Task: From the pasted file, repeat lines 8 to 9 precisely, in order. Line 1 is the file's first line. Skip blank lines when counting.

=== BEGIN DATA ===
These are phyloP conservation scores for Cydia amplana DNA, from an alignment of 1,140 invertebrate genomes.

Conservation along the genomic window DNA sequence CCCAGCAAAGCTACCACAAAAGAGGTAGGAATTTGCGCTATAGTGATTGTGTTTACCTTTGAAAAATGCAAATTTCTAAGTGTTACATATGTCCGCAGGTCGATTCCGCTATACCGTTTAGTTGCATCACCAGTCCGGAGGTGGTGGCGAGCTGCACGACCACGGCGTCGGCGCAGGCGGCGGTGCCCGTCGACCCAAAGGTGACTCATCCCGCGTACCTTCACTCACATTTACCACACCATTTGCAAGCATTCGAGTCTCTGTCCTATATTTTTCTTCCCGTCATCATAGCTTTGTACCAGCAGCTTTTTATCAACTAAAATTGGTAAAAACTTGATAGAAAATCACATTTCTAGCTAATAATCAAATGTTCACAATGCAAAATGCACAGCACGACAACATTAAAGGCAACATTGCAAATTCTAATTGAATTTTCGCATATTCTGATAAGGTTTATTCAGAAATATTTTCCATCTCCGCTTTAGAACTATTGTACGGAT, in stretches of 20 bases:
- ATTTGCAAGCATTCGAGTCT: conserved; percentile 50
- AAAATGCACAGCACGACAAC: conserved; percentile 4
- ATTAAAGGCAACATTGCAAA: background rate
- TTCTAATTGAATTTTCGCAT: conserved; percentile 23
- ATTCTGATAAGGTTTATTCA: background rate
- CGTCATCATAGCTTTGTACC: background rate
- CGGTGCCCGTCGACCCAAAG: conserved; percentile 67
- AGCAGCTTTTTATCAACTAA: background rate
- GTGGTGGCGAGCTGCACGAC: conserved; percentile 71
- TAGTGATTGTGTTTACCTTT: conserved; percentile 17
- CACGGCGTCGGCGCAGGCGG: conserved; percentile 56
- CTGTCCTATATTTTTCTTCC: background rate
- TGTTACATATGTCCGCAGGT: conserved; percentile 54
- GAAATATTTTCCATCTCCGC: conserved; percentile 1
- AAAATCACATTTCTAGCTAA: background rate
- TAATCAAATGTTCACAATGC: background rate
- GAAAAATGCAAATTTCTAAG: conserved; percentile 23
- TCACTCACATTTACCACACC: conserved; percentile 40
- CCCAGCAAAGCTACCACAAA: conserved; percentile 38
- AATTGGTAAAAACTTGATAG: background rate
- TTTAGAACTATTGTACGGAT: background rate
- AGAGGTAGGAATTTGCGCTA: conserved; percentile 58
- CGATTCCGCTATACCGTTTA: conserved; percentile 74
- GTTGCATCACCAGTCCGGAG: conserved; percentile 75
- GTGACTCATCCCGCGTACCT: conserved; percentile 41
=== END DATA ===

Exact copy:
- CGTCATCATAGCTTTGTACC: background rate
- CGGTGCCCGTCGACCCAAAG: conserved; percentile 67